Xerox (XRX) sells copiers and printers used in the smallest business and the largest. Its least expensive machines sell for $549, which means that, on a lease, they only cost $20 or $30 a month. At the higher end of its product line, it markets a $17,995 super work station.
So, it says something about the very broad business economy when Xerox reports that its business is falling apart.
According to a release from the company today, "Due to the increasingly more challenging global economic environment, Xerox Corporation today lowered its first-quarter 2009 earnings expectations to a range of 3 cents to 5 cents per share from a range of 16 cents to 20 cents per share." More stunning than that, Xerox said its revenue dropped 18 percent for the first two months of the year. Five percent of that was due to currency exchange rates.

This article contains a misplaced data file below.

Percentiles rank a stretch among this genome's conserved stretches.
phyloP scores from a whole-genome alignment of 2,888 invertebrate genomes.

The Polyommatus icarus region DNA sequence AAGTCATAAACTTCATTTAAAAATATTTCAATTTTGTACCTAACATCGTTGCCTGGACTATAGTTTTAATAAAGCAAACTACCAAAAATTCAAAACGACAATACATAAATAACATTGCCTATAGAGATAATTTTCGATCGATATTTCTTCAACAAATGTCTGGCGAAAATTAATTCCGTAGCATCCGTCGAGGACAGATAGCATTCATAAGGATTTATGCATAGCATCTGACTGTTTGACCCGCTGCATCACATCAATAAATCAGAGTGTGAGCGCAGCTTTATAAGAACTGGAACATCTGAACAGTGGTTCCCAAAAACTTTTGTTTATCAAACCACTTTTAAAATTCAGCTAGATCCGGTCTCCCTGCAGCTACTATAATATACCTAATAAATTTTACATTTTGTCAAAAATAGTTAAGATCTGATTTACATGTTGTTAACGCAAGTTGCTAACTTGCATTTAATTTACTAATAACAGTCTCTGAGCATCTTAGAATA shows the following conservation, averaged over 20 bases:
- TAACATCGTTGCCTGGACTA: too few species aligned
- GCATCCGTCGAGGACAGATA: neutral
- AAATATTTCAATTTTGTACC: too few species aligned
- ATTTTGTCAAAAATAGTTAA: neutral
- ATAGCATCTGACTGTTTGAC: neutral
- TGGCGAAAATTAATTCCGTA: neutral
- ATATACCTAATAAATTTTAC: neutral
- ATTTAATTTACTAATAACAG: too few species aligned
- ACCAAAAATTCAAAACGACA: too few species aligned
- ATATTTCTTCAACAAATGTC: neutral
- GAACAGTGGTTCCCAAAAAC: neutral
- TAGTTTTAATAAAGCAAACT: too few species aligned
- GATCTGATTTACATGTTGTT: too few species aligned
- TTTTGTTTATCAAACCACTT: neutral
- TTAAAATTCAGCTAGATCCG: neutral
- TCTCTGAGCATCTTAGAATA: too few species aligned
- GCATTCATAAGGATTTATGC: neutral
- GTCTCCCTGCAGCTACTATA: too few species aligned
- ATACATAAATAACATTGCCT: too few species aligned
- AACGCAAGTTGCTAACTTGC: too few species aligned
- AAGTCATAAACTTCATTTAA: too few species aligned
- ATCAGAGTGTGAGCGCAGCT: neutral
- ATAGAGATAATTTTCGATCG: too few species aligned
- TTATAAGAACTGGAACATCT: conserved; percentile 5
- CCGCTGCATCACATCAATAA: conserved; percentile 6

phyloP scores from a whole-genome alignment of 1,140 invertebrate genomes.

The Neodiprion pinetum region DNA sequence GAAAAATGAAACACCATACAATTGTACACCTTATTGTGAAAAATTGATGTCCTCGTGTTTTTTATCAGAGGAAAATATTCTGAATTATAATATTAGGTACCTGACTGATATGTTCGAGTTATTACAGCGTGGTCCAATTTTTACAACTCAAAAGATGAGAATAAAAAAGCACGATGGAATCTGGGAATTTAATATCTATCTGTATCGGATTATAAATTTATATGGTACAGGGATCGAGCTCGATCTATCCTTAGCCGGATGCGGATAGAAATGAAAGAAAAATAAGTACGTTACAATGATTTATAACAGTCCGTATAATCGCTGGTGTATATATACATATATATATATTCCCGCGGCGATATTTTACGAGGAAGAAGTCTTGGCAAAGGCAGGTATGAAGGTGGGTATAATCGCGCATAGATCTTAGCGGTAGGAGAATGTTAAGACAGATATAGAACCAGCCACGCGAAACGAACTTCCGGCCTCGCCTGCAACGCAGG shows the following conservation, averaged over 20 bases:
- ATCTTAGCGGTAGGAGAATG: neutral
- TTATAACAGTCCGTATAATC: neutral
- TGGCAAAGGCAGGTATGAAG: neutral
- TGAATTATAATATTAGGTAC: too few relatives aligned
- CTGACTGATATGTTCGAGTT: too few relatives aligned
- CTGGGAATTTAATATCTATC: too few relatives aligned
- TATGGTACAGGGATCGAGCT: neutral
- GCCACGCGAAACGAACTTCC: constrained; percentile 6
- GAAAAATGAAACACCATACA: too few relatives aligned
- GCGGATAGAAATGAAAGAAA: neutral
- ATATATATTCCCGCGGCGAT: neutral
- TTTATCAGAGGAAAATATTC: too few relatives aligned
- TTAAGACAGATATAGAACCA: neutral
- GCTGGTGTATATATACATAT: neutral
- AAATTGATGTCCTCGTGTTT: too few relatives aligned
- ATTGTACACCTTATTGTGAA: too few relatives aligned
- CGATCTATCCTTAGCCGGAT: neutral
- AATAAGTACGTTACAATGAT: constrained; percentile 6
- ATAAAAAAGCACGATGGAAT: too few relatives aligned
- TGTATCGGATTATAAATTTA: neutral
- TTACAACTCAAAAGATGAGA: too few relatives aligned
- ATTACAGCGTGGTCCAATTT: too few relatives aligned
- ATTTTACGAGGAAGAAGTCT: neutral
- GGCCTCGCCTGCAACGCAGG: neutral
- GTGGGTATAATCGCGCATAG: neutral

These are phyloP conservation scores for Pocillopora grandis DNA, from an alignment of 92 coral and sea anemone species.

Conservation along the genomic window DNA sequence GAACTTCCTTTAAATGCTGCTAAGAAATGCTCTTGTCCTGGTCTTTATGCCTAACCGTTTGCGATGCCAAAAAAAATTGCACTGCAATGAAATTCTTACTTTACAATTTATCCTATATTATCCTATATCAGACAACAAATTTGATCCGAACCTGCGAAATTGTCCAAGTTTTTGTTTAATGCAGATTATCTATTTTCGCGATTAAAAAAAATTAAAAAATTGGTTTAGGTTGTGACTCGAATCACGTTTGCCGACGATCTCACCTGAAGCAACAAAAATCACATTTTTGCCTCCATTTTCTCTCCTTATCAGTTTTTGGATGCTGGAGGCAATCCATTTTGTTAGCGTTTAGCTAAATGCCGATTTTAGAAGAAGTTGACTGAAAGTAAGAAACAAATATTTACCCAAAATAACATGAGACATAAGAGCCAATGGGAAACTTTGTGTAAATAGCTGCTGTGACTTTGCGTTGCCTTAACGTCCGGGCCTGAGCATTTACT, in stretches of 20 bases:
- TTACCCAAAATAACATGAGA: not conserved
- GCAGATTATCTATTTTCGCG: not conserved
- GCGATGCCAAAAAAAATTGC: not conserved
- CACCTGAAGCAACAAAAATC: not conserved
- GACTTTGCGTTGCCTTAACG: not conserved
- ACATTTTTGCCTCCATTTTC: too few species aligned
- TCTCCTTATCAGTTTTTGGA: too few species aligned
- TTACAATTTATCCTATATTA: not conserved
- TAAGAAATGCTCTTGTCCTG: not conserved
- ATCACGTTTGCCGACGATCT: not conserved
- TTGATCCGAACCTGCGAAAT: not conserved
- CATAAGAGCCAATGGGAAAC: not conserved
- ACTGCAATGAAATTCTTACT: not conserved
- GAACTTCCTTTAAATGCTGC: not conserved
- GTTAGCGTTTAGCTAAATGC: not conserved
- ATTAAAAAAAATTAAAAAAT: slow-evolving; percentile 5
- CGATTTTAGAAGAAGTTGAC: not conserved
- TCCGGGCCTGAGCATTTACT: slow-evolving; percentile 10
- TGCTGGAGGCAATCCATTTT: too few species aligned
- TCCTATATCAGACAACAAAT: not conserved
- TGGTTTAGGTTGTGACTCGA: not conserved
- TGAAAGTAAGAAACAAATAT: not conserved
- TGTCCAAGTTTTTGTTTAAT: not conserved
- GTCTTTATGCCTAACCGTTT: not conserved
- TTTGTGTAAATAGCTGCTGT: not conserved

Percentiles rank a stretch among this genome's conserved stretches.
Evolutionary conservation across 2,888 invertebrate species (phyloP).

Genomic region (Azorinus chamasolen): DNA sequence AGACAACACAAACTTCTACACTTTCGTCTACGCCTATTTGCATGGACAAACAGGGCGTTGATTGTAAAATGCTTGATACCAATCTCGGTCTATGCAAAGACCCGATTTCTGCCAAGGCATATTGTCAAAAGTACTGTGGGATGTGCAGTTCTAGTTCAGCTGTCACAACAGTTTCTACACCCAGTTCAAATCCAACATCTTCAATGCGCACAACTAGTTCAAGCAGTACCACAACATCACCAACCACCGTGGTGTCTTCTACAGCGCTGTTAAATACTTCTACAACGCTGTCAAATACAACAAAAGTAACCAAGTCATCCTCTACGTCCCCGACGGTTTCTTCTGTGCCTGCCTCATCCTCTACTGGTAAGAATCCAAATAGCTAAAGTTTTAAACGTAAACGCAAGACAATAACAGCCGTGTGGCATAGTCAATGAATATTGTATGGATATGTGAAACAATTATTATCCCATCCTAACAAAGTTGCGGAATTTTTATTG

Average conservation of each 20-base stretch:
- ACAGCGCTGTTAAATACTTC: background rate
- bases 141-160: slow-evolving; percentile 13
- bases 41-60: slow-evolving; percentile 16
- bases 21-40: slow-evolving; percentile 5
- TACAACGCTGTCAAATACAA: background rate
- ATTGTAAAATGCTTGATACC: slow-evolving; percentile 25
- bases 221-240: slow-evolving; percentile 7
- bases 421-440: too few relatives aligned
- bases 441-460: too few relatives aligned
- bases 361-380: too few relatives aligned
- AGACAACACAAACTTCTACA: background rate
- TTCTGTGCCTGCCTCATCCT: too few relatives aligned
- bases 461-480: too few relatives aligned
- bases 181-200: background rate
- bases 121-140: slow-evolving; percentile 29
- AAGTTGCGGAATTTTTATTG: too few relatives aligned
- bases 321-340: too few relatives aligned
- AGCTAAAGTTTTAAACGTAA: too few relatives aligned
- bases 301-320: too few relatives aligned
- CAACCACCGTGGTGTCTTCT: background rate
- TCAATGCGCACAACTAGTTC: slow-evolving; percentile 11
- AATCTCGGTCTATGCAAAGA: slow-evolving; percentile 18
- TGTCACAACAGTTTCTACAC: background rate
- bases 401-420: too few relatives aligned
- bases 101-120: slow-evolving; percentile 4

The news is especially hard for Xerox shareholders. The company has been in the midst of an "on again, off again" turnaround under CEO Anne Mulcahy. Recently, the trend has been off again. The firm's shares trade at $5.34, near a 52-week low, and down from a period high of $16.
And the stock almost certainly has further to fall.
Douglas A. McIntyre is an editor at 24/7 Wall St.